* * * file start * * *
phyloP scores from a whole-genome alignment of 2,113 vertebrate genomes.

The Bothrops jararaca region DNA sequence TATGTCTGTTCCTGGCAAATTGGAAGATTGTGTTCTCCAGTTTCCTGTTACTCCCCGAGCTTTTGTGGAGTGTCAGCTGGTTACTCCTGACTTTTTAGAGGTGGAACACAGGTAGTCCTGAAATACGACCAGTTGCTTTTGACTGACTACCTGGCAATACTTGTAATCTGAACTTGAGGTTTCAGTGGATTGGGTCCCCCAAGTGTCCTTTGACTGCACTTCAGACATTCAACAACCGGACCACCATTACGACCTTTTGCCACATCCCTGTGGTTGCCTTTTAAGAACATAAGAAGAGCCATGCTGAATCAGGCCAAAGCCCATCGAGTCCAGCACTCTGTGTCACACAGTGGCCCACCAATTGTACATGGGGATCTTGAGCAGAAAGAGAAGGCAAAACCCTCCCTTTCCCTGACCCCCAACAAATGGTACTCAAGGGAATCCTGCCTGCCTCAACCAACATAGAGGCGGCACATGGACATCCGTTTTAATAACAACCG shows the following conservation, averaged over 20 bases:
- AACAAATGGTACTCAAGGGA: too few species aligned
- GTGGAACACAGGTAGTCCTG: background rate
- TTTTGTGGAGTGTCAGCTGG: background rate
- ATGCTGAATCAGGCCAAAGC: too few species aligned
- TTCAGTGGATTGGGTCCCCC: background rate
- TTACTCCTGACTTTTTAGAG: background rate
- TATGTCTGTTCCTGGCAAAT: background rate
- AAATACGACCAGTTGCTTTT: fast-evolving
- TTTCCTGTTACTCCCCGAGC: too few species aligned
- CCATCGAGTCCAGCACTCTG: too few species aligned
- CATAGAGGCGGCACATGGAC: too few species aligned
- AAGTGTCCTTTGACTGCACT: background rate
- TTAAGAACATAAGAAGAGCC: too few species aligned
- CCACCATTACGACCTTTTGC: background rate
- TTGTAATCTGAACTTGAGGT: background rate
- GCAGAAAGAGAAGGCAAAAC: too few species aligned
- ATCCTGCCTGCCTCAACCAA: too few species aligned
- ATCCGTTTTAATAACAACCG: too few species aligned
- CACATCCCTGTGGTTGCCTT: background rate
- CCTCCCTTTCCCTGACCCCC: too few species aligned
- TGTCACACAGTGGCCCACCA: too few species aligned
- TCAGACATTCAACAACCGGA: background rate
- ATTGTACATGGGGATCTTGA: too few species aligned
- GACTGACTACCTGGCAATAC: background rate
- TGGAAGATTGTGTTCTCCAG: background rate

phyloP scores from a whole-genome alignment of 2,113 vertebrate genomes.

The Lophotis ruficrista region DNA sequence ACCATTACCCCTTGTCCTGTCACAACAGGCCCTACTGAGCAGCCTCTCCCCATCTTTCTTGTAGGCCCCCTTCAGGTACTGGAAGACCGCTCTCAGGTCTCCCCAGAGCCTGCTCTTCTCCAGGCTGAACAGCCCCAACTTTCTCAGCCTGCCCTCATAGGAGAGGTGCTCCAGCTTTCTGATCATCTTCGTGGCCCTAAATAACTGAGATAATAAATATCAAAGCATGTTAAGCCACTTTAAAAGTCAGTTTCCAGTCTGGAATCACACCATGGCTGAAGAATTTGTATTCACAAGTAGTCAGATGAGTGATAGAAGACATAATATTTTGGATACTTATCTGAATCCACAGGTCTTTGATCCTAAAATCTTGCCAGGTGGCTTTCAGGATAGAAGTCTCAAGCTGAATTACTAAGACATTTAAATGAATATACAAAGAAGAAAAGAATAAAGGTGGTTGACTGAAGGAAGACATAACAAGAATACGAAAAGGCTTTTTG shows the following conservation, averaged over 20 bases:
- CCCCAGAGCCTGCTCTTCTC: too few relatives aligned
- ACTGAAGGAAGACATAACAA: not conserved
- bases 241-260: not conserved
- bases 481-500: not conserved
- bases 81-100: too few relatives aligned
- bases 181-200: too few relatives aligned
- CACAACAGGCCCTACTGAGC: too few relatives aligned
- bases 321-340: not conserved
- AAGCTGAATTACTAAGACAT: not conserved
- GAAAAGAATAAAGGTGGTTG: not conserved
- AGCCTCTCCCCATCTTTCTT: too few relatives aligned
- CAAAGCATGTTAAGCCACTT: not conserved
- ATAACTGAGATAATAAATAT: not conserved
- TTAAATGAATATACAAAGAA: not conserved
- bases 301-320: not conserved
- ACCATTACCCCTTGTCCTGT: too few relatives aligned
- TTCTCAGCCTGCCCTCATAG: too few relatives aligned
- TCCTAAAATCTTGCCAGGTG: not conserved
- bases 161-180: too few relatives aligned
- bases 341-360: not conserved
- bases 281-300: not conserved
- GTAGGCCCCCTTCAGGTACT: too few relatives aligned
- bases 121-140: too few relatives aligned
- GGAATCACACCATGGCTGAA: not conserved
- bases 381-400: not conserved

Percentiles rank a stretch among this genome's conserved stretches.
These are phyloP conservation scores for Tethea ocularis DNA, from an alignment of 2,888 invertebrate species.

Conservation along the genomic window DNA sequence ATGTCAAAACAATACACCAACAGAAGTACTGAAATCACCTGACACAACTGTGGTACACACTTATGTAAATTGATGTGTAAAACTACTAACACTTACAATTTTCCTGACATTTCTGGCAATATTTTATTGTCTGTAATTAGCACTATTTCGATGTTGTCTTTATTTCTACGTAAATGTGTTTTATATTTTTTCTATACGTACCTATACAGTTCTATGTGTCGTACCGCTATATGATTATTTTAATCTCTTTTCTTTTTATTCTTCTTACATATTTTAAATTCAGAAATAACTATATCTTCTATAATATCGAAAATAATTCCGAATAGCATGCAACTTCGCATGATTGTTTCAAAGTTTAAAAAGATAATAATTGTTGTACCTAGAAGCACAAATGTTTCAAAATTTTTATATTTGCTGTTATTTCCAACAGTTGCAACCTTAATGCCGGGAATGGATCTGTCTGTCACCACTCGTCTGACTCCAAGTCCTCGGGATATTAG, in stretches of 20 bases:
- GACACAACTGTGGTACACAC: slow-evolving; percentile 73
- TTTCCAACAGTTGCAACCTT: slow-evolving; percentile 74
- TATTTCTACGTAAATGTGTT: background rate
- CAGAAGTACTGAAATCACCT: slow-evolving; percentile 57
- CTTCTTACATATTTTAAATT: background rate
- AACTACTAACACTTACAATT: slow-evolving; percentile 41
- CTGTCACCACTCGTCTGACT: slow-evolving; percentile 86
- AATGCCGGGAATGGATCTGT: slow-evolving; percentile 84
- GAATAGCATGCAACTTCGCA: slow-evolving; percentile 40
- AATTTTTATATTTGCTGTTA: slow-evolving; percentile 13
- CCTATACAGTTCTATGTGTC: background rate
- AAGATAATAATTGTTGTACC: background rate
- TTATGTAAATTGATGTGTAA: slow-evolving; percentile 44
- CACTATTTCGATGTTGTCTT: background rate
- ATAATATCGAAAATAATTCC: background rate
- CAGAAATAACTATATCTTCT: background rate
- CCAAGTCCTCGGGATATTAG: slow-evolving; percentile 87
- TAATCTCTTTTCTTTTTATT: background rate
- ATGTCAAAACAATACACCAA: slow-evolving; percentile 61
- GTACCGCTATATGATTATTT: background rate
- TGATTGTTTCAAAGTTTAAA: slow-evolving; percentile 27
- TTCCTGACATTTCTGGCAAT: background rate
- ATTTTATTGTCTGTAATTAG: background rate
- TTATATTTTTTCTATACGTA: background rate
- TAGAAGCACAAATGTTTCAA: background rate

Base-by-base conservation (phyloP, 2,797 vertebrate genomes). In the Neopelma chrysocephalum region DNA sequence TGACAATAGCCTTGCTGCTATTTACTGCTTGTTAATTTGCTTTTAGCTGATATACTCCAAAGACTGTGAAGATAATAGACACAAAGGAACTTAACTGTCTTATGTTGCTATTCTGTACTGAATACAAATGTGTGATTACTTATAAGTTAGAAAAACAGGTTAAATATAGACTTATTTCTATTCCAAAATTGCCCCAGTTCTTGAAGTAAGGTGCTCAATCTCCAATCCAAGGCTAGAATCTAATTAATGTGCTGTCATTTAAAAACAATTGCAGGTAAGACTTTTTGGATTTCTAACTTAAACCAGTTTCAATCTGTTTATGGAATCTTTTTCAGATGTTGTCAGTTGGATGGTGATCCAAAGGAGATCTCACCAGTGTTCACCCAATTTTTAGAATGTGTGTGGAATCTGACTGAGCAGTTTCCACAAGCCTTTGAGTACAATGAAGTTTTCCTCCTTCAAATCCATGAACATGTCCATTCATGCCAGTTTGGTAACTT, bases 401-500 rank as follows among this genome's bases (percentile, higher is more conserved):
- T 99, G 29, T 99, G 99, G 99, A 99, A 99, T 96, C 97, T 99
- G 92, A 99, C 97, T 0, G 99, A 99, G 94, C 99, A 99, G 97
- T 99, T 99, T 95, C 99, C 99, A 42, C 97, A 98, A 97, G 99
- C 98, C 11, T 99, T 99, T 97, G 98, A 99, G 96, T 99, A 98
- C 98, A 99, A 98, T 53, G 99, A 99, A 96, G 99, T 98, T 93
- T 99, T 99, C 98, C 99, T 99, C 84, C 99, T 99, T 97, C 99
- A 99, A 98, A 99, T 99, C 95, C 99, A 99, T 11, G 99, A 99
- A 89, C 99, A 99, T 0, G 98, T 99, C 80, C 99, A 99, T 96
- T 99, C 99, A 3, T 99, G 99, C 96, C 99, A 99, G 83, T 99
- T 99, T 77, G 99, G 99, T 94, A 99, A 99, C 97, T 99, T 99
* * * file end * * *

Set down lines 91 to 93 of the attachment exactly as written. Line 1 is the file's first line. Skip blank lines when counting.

- A 89, C 99, A 99, T 0, G 98, T 99, C 80, C 99, A 99, T 96
- T 99, C 99, A 3, T 99, G 99, C 96, C 99, A 99, G 83, T 99
- T 99, T 77, G 99, G 99, T 94, A 99, A 99, C 97, T 99, T 99